All-area girls tennis: LHS’ Beilynn Geiss tabbed as RH player of the year

All-area girls tennis: LHS’ Beilynn Geiss tabbed as RH player of the year

No matter the opponent, score of a match, or any possible detail associated with a given circumstance, Beilynn Geiss rarely bats an eye.

Though it’s common for freshmen to experience prolonged jitters, Loveland’s singles specialist hardly flinched back in 2019 upon casually constructing a 10-0 regular-season record en route to concluding her first campaign as a state tournament quarterfinalist.

Despite potential pandemic-produced rust, the junior seamlessly picked up where she left off when 2021 rolled around amid a rapid progression through the high school girls tennis ranks.

And now, after capturing a Class 4A silver medal at No. 1 singles, the RH bestows all-area girls tennis player of the year honors on the junior for the second time of her decorated career.

“She has always had a really tough mentality,” LHS coach Heidi Abrahamson said. “When things aren’t going quite her way, she just picks it apart and figures out what she needs to do better. She never really gets down on herself and is always positive on the court. And I think just that internal, positive self-talk that she has really helps her overall play.”

Rather than succumb to adversity, the internal formidability Abrahamson referenced enabled Geiss to respond seamlessly when any foreign obstacle came her way over the recent season.

Namely, she entered uncharted territory in mid-May after suffering an unexpected defeat against Poudre. Before the narrow, three-set demise, Geiss’ 2021 resume entailed a 5-0 mark in which she solely seized two-set sweeps.

Her confidence could have endured a substantial hit as Poudre halted her seemingly untouchable momentum. But she didn’t dwell on the defeat whatsoever. Instead, Geiss put her head down and upped her game –– bouncing back by besting a respectable Fairview foe as she returned with a vengeance in LHS’ next match.

“I feel like losing that helped light a fire under me for my next match and the rest of the season,” Geiss described. “I just played really well and kept rising to the occasion after that. That’s part of why I’m really proud of how I did this season. I became a more mature player just because of the experience I’ve gained. And I focused better in my matches and always competed well.”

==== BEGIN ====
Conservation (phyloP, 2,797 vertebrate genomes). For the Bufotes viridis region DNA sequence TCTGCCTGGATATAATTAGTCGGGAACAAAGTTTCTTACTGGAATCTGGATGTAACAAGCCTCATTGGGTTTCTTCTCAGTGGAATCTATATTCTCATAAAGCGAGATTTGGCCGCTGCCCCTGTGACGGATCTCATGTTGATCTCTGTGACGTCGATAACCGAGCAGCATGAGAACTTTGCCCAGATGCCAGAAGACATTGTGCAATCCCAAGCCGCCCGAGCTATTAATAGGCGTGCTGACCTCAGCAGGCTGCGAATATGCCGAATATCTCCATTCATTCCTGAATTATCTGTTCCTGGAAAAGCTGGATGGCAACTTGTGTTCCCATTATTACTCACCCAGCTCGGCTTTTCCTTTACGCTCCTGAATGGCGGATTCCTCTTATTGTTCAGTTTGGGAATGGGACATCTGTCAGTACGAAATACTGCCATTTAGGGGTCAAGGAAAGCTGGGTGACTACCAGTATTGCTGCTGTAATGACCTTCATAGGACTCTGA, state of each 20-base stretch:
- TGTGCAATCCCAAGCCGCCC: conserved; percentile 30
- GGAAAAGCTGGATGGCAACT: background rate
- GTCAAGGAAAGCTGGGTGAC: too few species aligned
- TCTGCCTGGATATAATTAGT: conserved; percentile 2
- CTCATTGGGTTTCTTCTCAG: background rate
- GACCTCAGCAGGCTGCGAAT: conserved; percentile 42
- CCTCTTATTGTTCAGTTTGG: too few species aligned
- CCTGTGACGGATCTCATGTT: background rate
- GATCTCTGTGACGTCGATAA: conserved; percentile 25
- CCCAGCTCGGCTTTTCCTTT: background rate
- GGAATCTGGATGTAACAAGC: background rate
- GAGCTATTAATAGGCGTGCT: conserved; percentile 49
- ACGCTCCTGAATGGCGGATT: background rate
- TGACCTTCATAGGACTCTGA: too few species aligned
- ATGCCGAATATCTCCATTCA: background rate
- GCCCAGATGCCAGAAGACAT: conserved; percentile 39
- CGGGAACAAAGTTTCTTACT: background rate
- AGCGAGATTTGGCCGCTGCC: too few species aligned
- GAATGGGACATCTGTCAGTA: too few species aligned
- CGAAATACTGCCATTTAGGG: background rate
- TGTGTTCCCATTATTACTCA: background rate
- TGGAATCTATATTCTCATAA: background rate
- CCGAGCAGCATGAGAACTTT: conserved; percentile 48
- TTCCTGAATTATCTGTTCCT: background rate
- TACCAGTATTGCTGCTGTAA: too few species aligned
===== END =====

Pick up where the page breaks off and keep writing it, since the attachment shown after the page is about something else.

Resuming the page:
Speaking of rising to the occasion, Geiss’ mature demeanor coupled with her overpowering skill helped her soar through the 4A tournament in June.

Specifically, she dropped just two total games while snatching a pair of convincing triumphs to obtain her first 4A semifinals berth –– winning 6-0, 6-1 in both state’s first round and quarterfinals.

As she stepped onto Pueblo City Park’s court the following day with a trip the finals on the line, Geiss noticed a rare sense of nervousness creep in. Given her knack for doubtlessly conquering the task at hand, the preliminary anxiety felt a bit uncomfortable –– or at least unfamiliar.

Nevertheless, she exhaled, picked up her racket and locked into game-mode upon reflecting on everything she’s achieved in daunting environments to prepare her for the moment.

“I play in big tournaments outside of high school, and that shows me a higher level,” Geiss said. Those teach me how to win the big points and that definitely translates over to the high school ones. It also alleviates some pressure for me. Like when I’m playing in a high school match, I sometimes compare it to a tournament and that helps de-stress me going into the match.”

While displaying an ability to perform in high-stakes scenarios, Geiss prevailed past her semifinals adversary (6-4, 6-1) before competitively falling to state’s eventual No. 1 singles champion Lauren Manwiller (by scores of 6-2 and 6-4).

Still, impressively, Geiss posted a 14-3 record in 2021 as, simultaneous to the mental side of the game, she emphatically expanded her physical capacity.

Hence, moving forward, the sky appears to constitute Geiss’ limit concerning her final high school season and beyond.

“She changed up her game a little bit, so she’s not just that one-dimensional, baseline singles player,” Abrahamson said. “She’s added some strategy. She’s been coming up to the net a little bit more, getting some more volleys. So, honestly, at this point, she has all of the skills. She just needs to tweak and improve, and that just comes from repetition.”

Obviously, after landing a tad short, Geiss will most definitely dedicate her focus toward snagging state’s No. 1 singles gold when her final campaign arrives.

However, regardless of what the future holds, the potent veteran –– whose tireless commitment includes traveling across the country to compete year-round –– surely boasts the required physical dedication and mental tenacity to indeed conclude her prep tenure atop 4A’s podium.

“It was a great experience playing in those really high-pressure matches at state for me,” Geiss said. “Practicing how to execute in those situations I think will translate really well for me into next year. Hopefully in the finals.”

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